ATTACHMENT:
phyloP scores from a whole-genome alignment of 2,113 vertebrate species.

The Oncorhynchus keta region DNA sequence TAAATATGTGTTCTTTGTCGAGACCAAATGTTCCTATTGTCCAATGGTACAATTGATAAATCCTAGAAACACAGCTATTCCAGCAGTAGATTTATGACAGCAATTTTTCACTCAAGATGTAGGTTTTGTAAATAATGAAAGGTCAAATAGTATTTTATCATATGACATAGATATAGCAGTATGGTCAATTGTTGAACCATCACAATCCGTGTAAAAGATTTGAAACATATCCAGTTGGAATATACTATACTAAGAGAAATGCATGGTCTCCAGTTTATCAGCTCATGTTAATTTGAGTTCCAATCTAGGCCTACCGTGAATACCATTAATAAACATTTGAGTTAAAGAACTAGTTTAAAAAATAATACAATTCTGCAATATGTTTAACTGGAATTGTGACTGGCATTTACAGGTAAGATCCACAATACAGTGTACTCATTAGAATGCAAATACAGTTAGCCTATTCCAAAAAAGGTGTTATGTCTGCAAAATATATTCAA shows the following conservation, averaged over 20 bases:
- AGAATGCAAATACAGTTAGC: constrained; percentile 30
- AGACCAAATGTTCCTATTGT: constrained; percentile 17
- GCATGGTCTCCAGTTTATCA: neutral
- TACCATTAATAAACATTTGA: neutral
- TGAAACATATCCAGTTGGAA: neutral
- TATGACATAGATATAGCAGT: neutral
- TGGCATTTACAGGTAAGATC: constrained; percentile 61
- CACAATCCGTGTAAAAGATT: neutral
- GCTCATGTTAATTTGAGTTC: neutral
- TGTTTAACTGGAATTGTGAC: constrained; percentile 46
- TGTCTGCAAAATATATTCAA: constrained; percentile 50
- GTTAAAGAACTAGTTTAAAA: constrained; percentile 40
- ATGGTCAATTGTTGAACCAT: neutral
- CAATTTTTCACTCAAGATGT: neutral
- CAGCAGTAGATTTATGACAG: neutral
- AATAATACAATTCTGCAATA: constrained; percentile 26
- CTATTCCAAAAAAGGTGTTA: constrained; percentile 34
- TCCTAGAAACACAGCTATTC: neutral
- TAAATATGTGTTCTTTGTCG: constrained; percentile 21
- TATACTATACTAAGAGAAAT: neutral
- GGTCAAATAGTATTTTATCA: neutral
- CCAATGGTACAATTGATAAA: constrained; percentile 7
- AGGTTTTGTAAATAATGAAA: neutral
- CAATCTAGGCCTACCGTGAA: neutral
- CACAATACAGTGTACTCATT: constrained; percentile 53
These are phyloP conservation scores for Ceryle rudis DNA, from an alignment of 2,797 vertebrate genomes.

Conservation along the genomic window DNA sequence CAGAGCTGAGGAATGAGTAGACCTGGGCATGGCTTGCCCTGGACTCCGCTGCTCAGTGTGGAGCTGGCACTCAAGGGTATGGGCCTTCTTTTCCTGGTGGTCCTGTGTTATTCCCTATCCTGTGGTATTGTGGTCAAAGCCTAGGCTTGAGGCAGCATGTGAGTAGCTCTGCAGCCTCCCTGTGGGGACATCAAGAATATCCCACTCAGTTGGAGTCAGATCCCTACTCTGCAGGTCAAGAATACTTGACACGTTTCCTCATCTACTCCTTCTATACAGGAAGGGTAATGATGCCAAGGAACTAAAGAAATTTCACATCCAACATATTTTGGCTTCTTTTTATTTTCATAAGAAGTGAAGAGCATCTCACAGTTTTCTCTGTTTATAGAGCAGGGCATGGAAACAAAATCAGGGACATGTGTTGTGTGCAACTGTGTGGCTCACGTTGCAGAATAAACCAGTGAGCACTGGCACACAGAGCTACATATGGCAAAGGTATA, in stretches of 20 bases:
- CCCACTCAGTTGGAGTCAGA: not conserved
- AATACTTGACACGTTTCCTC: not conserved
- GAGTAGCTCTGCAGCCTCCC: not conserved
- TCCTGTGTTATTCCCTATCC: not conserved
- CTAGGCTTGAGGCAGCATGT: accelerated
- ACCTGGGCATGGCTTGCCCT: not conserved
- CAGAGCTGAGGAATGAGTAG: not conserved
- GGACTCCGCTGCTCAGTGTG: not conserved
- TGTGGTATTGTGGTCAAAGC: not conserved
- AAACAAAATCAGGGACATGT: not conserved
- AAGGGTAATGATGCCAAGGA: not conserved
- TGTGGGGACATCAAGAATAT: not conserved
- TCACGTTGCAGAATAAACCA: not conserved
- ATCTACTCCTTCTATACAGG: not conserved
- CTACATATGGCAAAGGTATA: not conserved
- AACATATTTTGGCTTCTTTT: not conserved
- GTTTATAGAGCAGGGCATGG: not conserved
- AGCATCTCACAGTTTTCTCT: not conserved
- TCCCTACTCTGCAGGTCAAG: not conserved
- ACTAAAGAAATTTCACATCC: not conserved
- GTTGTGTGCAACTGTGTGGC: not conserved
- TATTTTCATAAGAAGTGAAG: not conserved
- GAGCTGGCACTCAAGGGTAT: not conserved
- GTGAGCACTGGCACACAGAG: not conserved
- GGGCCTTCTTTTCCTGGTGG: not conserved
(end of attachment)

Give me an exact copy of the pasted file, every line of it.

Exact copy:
phyloP scores from a whole-genome alignment of 2,113 vertebrate species.

The Oncorhynchus keta region DNA sequence TAAATATGTGTTCTTTGTCGAGACCAAATGTTCCTATTGTCCAATGGTACAATTGATAAATCCTAGAAACACAGCTATTCCAGCAGTAGATTTATGACAGCAATTTTTCACTCAAGATGTAGGTTTTGTAAATAATGAAAGGTCAAATAGTATTTTATCATATGACATAGATATAGCAGTATGGTCAATTGTTGAACCATCACAATCCGTGTAAAAGATTTGAAACATATCCAGTTGGAATATACTATACTAAGAGAAATGCATGGTCTCCAGTTTATCAGCTCATGTTAATTTGAGTTCCAATCTAGGCCTACCGTGAATACCATTAATAAACATTTGAGTTAAAGAACTAGTTTAAAAAATAATACAATTCTGCAATATGTTTAACTGGAATTGTGACTGGCATTTACAGGTAAGATCCACAATACAGTGTACTCATTAGAATGCAAATACAGTTAGCCTATTCCAAAAAAGGTGTTATGTCTGCAAAATATATTCAA shows the following conservation, averaged over 20 bases:
- AGAATGCAAATACAGTTAGC: constrained; percentile 30
- AGACCAAATGTTCCTATTGT: constrained; percentile 17
- GCATGGTCTCCAGTTTATCA: neutral
- TACCATTAATAAACATTTGA: neutral
- TGAAACATATCCAGTTGGAA: neutral
- TATGACATAGATATAGCAGT: neutral
- TGGCATTTACAGGTAAGATC: constrained; percentile 61
- CACAATCCGTGTAAAAGATT: neutral
- GCTCATGTTAATTTGAGTTC: neutral
- TGTTTAACTGGAATTGTGAC: constrained; percentile 46
- TGTCTGCAAAATATATTCAA: constrained; percentile 50
- GTTAAAGAACTAGTTTAAAA: constrained; percentile 40
- ATGGTCAATTGTTGAACCAT: neutral
- CAATTTTTCACTCAAGATGT: neutral
- CAGCAGTAGATTTATGACAG: neutral
- AATAATACAATTCTGCAATA: constrained; percentile 26
- CTATTCCAAAAAAGGTGTTA: constrained; percentile 34
- TCCTAGAAACACAGCTATTC: neutral
- TAAATATGTGTTCTTTGTCG: constrained; percentile 21
- TATACTATACTAAGAGAAAT: neutral
- GGTCAAATAGTATTTTATCA: neutral
- CCAATGGTACAATTGATAAA: constrained; percentile 7
- AGGTTTTGTAAATAATGAAA: neutral
- CAATCTAGGCCTACCGTGAA: neutral
- CACAATACAGTGTACTCATT: constrained; percentile 53
These are phyloP conservation scores for Ceryle rudis DNA, from an alignment of 2,797 vertebrate genomes.

Conservation along the genomic window DNA sequence CAGAGCTGAGGAATGAGTAGACCTGGGCATGGCTTGCCCTGGACTCCGCTGCTCAGTGTGGAGCTGGCACTCAAGGGTATGGGCCTTCTTTTCCTGGTGGTCCTGTGTTATTCCCTATCCTGTGGTATTGTGGTCAAAGCCTAGGCTTGAGGCAGCATGTGAGTAGCTCTGCAGCCTCCCTGTGGGGACATCAAGAATATCCCACTCAGTTGGAGTCAGATCCCTACTCTGCAGGTCAAGAATACTTGACACGTTTCCTCATCTACTCCTTCTATACAGGAAGGGTAATGATGCCAAGGAACTAAAGAAATTTCACATCCAACATATTTTGGCTTCTTTTTATTTTCATAAGAAGTGAAGAGCATCTCACAGTTTTCTCTGTTTATAGAGCAGGGCATGGAAACAAAATCAGGGACATGTGTTGTGTGCAACTGTGTGGCTCACGTTGCAGAATAAACCAGTGAGCACTGGCACACAGAGCTACATATGGCAAAGGTATA, in stretches of 20 bases:
- CCCACTCAGTTGGAGTCAGA: not conserved
- AATACTTGACACGTTTCCTC: not conserved
- GAGTAGCTCTGCAGCCTCCC: not conserved
- TCCTGTGTTATTCCCTATCC: not conserved
- CTAGGCTTGAGGCAGCATGT: accelerated
- ACCTGGGCATGGCTTGCCCT: not conserved
- CAGAGCTGAGGAATGAGTAG: not conserved
- GGACTCCGCTGCTCAGTGTG: not conserved
- TGTGGTATTGTGGTCAAAGC: not conserved
- AAACAAAATCAGGGACATGT: not conserved
- AAGGGTAATGATGCCAAGGA: not conserved
- TGTGGGGACATCAAGAATAT: not conserved
- TCACGTTGCAGAATAAACCA: not conserved
- ATCTACTCCTTCTATACAGG: not conserved
- CTACATATGGCAAAGGTATA: not conserved
- AACATATTTTGGCTTCTTTT: not conserved
- GTTTATAGAGCAGGGCATGG: not conserved
- AGCATCTCACAGTTTTCTCT: not conserved
- TCCCTACTCTGCAGGTCAAG: not conserved
- ACTAAAGAAATTTCACATCC: not conserved
- GTTGTGTGCAACTGTGTGGC: not conserved
- TATTTTCATAAGAAGTGAAG: not conserved
- GAGCTGGCACTCAAGGGTAT: not conserved
- GTGAGCACTGGCACACAGAG: not conserved
- GGGCCTTCTTTTCCTGGTGG: not conserved